P.S. The exhaust was done today; O2 mod completed a couple of days ago. Delkevic mini carbons.

Dude Welcome love that paint scheme. Is dark gray painted ?

Need to do a introduction post .

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  • Member Contributer

Found these while looking for a exhaust system.

EL00017_2.JPG

Honda VFR 800 1998-2010

Model: EL-00044
Unit Price:
USD

$15.10

https://www.dan-moto.com/DM_INT/index.php?main_page=product_info&cPath=129_141&products_id=826

You must have forgotten what the thread was about. Two resistors costing just a few cents each do the same job.

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  • Member Contributer

Found these while looking for a exhaust system.

EL00017_2.JPG

Honda VFR 800 1998-2010

Model: EL-00044
Unit Price:
USD

$15.10

https://www.dan-moto.com/DM_INT/index.php?main_page=product_info&cPath=129_141&products_id=826

You must have forgotten what the thread was about. Two resistors costing just a few cents each do the same job.

No did not forget but for $20.00 to the door I wouldn't make mine .

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  • Member Contributer

Found these while looking for a exhaust system.

EL00017_2.JPG

Honda VFR 800 1998-2010

Model: EL-00044
Unit Price:
USD

$15.10

https://www.dan-moto.com/DM_INT/index.php?main_page=product_info&cPath=129_141&products_id=826

You must have forgotten what the thread was about. Two resistors costing just a few cents each do the same job.

No did not forget but for $20.00 to the door I wouldn't make mine .

You would spend $20 over $1? There's no "making" to them. Just snip the excess length off the leads and stick them in there. Add a little bit of tape to keep them from falling out and you're done.

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  • Member Contributer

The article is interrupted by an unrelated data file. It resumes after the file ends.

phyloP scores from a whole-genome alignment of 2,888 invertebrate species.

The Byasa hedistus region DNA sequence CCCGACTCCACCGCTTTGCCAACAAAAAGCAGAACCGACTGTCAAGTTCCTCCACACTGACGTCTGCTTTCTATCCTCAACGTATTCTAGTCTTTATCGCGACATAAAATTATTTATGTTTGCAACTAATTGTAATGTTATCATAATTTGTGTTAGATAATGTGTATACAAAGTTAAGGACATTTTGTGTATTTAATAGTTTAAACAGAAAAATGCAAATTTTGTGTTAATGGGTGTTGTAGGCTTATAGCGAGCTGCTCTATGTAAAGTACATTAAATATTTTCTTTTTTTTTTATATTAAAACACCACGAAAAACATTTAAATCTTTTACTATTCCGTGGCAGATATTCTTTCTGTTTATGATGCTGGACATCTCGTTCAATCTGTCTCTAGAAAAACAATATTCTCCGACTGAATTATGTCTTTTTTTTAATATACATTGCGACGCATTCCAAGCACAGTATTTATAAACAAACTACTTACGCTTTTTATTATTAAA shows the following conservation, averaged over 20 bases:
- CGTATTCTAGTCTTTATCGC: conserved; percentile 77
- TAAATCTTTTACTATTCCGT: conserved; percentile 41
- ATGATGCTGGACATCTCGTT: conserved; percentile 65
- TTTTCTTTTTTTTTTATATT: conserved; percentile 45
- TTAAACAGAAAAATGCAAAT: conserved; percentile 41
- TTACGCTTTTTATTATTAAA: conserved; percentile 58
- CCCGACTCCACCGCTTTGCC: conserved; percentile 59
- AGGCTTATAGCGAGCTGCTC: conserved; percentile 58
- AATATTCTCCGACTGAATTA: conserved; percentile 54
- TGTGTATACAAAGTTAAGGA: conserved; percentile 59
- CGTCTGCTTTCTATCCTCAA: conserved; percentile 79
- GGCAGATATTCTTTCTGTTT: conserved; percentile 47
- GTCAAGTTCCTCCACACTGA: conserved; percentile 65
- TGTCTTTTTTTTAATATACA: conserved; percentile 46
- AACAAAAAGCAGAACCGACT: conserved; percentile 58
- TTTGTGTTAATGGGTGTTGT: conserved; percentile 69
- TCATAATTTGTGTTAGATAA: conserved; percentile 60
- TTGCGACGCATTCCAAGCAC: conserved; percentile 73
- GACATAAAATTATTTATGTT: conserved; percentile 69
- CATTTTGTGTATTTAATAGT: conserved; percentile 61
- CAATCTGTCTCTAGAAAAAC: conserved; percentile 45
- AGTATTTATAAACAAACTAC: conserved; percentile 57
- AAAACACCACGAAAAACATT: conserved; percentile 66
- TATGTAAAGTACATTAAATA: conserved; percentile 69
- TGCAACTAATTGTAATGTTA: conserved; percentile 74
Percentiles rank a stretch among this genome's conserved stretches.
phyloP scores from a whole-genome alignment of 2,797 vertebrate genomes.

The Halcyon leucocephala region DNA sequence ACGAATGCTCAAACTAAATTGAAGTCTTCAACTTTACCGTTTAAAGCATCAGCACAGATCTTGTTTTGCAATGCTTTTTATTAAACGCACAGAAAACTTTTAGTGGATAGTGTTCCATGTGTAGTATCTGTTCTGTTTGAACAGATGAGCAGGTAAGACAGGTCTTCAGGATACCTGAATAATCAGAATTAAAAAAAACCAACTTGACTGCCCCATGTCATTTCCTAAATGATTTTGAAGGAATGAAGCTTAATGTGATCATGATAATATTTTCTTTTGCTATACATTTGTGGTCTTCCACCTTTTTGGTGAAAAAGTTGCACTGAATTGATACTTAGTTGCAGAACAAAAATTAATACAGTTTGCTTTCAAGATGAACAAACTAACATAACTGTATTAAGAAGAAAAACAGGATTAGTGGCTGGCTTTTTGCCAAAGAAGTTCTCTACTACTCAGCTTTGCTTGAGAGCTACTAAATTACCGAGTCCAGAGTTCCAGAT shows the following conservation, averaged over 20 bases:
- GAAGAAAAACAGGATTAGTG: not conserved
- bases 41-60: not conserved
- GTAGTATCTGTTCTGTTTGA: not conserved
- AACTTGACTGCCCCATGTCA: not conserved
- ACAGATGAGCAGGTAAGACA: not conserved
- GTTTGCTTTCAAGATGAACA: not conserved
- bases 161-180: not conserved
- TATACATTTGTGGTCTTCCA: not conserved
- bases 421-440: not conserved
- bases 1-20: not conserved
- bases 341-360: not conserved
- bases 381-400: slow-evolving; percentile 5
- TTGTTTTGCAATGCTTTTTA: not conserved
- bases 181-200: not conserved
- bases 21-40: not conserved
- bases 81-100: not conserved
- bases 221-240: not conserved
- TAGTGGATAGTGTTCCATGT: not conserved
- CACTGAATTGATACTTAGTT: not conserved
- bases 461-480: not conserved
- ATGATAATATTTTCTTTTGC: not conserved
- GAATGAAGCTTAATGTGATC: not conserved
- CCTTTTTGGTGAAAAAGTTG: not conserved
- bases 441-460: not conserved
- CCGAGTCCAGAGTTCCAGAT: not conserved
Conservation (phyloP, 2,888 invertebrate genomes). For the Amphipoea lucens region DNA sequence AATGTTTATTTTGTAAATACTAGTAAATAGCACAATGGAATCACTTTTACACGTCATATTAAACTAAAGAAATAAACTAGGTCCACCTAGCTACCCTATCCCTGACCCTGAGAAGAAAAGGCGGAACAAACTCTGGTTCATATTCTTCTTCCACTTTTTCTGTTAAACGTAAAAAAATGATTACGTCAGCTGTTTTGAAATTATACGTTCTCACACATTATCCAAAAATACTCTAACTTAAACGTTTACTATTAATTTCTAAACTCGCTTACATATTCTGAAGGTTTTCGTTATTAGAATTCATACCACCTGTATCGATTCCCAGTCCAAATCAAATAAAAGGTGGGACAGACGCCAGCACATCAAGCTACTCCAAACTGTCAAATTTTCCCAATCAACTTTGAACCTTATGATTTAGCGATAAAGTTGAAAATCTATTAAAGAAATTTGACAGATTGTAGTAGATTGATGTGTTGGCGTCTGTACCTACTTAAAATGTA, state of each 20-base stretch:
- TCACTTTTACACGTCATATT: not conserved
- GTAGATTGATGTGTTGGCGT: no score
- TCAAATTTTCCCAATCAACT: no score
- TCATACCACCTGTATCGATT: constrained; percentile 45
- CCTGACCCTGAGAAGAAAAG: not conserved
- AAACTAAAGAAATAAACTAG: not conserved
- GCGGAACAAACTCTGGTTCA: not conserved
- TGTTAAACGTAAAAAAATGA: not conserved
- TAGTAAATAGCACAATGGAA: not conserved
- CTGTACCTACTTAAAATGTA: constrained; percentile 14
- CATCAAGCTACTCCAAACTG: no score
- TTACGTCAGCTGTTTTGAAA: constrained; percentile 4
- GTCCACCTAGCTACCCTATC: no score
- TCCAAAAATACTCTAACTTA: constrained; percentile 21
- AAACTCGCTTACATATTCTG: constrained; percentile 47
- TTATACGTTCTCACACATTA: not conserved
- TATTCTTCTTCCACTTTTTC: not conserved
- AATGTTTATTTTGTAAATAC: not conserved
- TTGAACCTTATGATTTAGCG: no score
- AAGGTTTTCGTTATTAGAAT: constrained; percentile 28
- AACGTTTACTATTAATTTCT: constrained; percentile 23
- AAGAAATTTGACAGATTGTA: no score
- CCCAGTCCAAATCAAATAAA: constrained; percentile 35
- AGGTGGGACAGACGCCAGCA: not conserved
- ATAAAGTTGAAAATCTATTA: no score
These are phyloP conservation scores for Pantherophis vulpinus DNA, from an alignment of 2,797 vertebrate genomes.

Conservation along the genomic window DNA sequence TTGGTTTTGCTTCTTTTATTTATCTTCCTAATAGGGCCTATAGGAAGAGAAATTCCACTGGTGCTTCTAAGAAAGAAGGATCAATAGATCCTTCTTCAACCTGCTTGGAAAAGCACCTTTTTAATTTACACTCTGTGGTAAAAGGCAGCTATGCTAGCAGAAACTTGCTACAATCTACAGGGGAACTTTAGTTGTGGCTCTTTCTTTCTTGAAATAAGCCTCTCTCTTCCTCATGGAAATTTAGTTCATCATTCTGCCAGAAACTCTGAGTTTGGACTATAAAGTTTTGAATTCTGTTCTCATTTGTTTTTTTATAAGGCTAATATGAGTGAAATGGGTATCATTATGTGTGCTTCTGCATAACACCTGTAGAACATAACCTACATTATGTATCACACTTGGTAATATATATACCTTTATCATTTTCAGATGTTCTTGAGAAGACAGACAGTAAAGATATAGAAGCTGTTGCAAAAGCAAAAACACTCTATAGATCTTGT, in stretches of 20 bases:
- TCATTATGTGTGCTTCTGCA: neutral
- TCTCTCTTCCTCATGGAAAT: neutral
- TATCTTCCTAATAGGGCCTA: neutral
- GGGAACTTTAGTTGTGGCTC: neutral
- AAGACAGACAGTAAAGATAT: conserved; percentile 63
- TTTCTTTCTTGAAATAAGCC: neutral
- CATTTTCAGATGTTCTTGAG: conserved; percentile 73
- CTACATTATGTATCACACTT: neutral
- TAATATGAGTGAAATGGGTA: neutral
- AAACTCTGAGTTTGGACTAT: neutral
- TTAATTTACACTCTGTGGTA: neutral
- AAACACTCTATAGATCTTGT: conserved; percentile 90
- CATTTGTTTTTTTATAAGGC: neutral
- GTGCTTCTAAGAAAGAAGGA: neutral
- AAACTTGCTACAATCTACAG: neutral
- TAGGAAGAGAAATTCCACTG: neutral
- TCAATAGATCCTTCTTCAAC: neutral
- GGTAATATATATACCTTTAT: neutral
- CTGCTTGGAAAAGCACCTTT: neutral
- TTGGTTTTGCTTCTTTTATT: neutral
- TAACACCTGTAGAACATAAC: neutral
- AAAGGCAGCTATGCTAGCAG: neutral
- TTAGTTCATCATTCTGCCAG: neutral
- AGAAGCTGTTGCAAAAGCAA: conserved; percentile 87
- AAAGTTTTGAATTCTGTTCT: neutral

Found these while looking for a exhaust system.

EL00017_2.JPG

Honda VFR 800 1998-2010

Model: EL-00044
Unit Price:
USD

$15.10

https://www.dan-moto.com/DM_INT/index.php?main_page=product_info&cPath=129_141&products_id=826

You must have forgotten what the thread was about. Two resistors costing just a few cents each do the same job.

No did not forget but for $20.00 to the door I wouldn't make mine .

You would spend $20 over $1? There's no "making" to them. Just snip the excess length off the leads and stick them in there. Add a little bit of tape to keep them from falling out and you're done.

All ready have a set of home made .

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  • 4 months later...

Very very few people I suspect have ridden the VTEC VFR the way Honda engineers meant it to be ridden. Coderighter, you gotta hack that ECU, brother.

Meanwhile, I dunno, I've always been a carb guy, don't know nothing bout no fuel injection. But it just seems to me, this beast is too lean down low; it hesitates when you crack open the throttle and I think the overrun shutoff aggravates this. I do think richening things up will help, but that becomes a mapping issue and maybe the default map will work for you and maybe it won't. (With the idea being, by disabling the 02 sensors you are forcing the default map.)

If it doesn't, you can go the Coyze route and make it rich AND smooth, or you can go the Coderighter route and try to make it perfect. (Referring to PC maps.)

But I gotta think there are some ECU's locked in a safe somewhere in Japan that make this the best bike ever made. And dammit, I want one.

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If you want to ride the bike how the Honda engineers designed it to be ridin, put a Rapid Bike Racing module on it and install the optional 4 wide band o2 sensors. The included base ignition and fuelling map will get you pretty close to perfect and after about 200 miles you'll swear that you have never riden anything so smooth in your life. The VTEC transition, snatchy throttle and surging completely disappear.

Also the ignition remapping adds a significant amount of low end and midrange torque everywhere and the engine braking adjustment feature gets rid of the factory fuel cut that you were talking about.

Edited by CandyRedRC46